Richard Donner, Director of ‘Superman’ and ‘Lethal Weapon’ Films, Dies at 91

Richard Donner, the powerful, single-minded however playful movie director who made Christopher Reeve’s Superman fly, Mel Gibson’s deranged detective deadly and the younger stars of “The Goonies” pirate-adorable, died on Monday. He was 91.

His manufacturing firm and his spouse and producing associate, Lauren Shuler Donner, confirmed the demise with Hollywood commerce publications. They didn’t say the place he died or give the trigger.

Mr. Donner was in his late 40s when he made his first blockbuster, “Superman,” reviving a comic-book hero who hadn’t been seen onscreen because the 1950s tv sequence “Adventures of Superman.” The movie opened in 1978, introducing Mr. Reeve, a relative unknown at the time, because the Man of Steel and some state-of-the-art particular results.

“If the audience didn’t believe he was flying, I didn’t have a movie,” Mr. Donner instructed Variety in 1997.

That megahit was adopted by “Inside Moves” (1980), a drama a couple of man crippled in a failed suicide try (Janet Maslin wrote in The New York Times that Mr. Donner had directed it “with a surprising gentleness”); “The Toy” (1982), with Richard Pryor, whose character finds himself employed to be the plaything of a spoiled wealthy youngster; “The Goonies” (1987), about misfit youngsters on a treasure hunt; the primary of 4 “Lethal Weapon” motion pictures (additionally 1987), starring Mr. Gibson and Danny Glover; and “Scrooged” (1988), an irreverent comedian tackle Charles Dickens’s “A Christmas Carol,” starring Bill Murray.

Mr. Donner attributed the shock success of “Lethal Weapon” to his clear depiction of violence.

“I like to turn my head away in suspense, not in disgust,” he stated in a 1987 interview with The Times. “Sure, there were a lot of deaths, but they died like they died in westerns. They were shot with bullets; they weren’t dismembered.”

He even admitted to having stolen some combat strikes from a western: “Red River” (1948), which starred John Wayne.

Mr. Donner all the time stated he had been employed for “Goonies” as a result of Steven Spielberg, who produced the film, had instructed him, “You’re a bigger kid than I am.” But working with precise youngsters (together with Sean Astin at 14 and Josh Brolin, barely 17) was a blended blessing.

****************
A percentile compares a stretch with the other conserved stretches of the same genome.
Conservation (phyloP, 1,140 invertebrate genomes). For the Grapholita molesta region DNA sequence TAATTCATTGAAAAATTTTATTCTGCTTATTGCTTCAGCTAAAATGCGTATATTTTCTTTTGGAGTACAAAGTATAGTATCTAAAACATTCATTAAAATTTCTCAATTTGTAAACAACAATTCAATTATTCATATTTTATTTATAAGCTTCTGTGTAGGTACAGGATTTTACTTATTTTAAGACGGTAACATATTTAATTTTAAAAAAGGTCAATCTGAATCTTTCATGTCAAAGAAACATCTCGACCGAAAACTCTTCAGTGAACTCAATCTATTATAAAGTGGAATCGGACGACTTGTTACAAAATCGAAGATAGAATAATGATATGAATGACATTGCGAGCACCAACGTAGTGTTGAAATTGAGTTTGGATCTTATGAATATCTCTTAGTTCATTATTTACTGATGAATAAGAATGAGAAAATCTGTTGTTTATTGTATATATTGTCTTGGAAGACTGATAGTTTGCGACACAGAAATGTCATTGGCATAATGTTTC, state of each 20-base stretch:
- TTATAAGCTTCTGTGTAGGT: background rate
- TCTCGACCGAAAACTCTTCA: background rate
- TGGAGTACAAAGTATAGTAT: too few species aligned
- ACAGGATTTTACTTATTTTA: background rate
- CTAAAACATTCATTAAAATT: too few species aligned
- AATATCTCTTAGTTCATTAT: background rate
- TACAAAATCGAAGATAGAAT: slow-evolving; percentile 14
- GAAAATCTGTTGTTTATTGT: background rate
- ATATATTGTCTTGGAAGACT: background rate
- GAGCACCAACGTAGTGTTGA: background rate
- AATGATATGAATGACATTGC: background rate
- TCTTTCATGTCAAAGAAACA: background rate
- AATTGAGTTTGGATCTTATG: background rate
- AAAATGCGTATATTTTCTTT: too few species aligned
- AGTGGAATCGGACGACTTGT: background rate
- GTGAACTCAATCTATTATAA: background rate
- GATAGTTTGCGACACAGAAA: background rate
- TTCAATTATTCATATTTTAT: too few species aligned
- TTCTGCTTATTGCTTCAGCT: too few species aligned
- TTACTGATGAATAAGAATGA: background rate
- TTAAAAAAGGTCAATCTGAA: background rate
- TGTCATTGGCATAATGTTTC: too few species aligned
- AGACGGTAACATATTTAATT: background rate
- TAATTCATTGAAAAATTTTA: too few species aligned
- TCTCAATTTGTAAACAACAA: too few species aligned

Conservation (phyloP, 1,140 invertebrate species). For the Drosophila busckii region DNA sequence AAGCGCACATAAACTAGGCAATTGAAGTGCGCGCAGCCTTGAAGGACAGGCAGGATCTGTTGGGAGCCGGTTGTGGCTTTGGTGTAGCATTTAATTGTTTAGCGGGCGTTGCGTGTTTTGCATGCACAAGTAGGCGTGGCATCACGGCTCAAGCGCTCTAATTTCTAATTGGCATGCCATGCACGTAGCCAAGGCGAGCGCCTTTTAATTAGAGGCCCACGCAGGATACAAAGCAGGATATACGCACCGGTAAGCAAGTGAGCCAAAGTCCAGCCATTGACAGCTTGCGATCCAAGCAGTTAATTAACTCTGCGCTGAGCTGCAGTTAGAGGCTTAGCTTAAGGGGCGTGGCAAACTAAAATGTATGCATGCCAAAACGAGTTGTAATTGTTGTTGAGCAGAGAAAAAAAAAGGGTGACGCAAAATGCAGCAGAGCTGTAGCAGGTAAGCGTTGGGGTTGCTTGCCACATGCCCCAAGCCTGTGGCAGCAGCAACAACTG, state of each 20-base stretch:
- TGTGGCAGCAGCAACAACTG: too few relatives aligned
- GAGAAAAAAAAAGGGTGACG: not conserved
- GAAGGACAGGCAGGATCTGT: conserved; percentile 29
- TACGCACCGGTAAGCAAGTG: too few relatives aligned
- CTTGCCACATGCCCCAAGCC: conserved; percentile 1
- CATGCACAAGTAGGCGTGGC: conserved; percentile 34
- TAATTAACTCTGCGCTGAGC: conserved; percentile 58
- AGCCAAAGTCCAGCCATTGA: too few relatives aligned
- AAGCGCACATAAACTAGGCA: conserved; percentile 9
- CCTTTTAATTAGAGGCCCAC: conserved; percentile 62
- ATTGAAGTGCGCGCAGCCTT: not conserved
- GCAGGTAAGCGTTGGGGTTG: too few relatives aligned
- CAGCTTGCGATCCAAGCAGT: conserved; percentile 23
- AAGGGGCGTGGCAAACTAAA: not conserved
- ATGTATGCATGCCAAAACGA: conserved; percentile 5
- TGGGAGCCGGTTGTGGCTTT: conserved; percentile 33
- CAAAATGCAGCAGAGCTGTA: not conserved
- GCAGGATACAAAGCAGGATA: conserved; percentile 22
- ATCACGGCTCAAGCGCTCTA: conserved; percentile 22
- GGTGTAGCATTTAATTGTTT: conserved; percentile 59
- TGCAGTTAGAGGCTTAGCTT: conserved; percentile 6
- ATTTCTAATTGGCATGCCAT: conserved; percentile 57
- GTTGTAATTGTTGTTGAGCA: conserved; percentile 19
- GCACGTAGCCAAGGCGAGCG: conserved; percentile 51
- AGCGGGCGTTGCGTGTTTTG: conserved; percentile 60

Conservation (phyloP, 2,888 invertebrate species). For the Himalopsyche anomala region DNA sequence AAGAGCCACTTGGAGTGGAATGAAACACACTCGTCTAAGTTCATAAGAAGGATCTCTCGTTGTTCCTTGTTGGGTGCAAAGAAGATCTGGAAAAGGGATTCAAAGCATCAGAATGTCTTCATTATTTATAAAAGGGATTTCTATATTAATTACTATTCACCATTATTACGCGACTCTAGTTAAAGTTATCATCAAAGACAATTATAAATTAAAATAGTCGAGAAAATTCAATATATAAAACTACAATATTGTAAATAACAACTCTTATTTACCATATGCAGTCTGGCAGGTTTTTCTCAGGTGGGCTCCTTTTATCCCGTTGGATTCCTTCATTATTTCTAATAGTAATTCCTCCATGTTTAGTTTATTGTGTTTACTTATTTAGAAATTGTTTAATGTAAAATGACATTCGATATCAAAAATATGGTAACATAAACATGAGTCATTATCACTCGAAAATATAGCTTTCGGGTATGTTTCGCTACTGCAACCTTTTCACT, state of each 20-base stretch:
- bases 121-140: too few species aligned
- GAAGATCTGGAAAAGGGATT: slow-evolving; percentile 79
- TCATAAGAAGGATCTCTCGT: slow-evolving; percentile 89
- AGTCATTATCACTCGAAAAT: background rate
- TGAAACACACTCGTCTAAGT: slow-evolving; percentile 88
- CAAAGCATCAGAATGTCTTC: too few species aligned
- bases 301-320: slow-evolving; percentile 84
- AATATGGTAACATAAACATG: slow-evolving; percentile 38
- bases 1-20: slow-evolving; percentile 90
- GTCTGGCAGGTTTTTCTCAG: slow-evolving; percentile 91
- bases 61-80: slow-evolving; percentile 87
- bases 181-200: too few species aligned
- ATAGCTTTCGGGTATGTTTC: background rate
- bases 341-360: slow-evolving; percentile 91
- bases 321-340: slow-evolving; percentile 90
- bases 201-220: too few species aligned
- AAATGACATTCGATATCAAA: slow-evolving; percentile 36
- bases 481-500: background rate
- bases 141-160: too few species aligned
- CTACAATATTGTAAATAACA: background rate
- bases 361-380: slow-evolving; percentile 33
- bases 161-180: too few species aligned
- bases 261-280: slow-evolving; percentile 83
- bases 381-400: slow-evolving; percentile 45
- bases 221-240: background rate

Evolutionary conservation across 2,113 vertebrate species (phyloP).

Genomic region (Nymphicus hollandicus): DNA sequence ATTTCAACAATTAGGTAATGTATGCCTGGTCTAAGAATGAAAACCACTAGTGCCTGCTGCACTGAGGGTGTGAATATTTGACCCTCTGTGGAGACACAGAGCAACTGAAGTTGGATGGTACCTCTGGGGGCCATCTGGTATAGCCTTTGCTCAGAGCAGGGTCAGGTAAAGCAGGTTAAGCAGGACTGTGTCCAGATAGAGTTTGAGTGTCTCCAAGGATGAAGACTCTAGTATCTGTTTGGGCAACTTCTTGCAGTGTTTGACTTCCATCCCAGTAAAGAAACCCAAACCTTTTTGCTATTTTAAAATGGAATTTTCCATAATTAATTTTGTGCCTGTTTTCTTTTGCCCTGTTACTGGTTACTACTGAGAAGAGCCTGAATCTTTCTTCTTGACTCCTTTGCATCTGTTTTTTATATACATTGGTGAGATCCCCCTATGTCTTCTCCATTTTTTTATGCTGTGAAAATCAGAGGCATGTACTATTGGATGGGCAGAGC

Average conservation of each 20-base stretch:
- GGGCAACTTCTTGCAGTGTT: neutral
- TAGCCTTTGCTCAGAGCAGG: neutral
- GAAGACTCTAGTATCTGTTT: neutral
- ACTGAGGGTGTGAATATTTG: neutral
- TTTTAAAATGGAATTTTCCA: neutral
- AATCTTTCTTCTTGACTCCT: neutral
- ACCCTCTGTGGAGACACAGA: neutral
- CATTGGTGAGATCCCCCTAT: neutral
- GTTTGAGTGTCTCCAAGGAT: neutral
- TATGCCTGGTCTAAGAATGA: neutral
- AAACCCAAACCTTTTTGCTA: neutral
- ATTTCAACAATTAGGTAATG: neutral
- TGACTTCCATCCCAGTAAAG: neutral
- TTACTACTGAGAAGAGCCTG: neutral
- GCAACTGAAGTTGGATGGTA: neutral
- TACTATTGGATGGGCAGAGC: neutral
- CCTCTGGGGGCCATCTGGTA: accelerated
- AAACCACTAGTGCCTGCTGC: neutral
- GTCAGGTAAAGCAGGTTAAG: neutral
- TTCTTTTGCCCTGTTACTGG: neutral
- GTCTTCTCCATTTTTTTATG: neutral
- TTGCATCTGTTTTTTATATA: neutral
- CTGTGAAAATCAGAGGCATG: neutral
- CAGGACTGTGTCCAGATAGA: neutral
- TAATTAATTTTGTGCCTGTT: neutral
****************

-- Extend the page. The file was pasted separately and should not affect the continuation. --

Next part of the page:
“The annoying thing was the lack of discipline,” Mr. Donner instructed Yahoo Entertainment in 2015. “And that was also what was great, because it meant that they weren’t professionals. What came out of them was instinct.”

In a press release on Monday, Mr. Spielberg stated: “Dick had such a powerful command of his movies, and was so gifted across so many genres. Being in his circle was akin to hanging out with your favorite coach, smartest professor, fiercest motivator, most endearing friend, staunchest ally, and — of course — the greatest Goonie of all. He was all kid. All heart. All the time.”

A scene from “The Goonies.” Mr. Donner stated he had been employed for “Goonies” as a result of Steven Spielberg had instructed him, “You’re a bigger kid than I am.” Credit…Warner Bros.

Richard Donald Schwartzberg was born on April 24, 1930, within the Bronx, the youthful of two youngsters of Fred and Hattie (Horowitz) Schwartzberg. His father was a Russian Jewish immigrant who labored in his father’s furnishings enterprise; his mom, a daughter of Russian Jewish immigrants, labored as a secretary earlier than having youngsters.

Richard grew to become fascinated by movie when he and his sister would go to their grandfather’s movie show in Brooklyn. But he had no particular profession ambitions, Mr. Donner stated in a 2006 Archive of American Television video interview. He grew up within the Bronx and in Mount Vernon, N.Y., and joined the Navy in his teenagers.

His first actual attraction to indicate enterprise got here with a summer time job parking automobiles and doing errands at a summer time theater. Because his father wished him to review enterprise, he enrolled in night time faculty at New York University however dropped out after two years.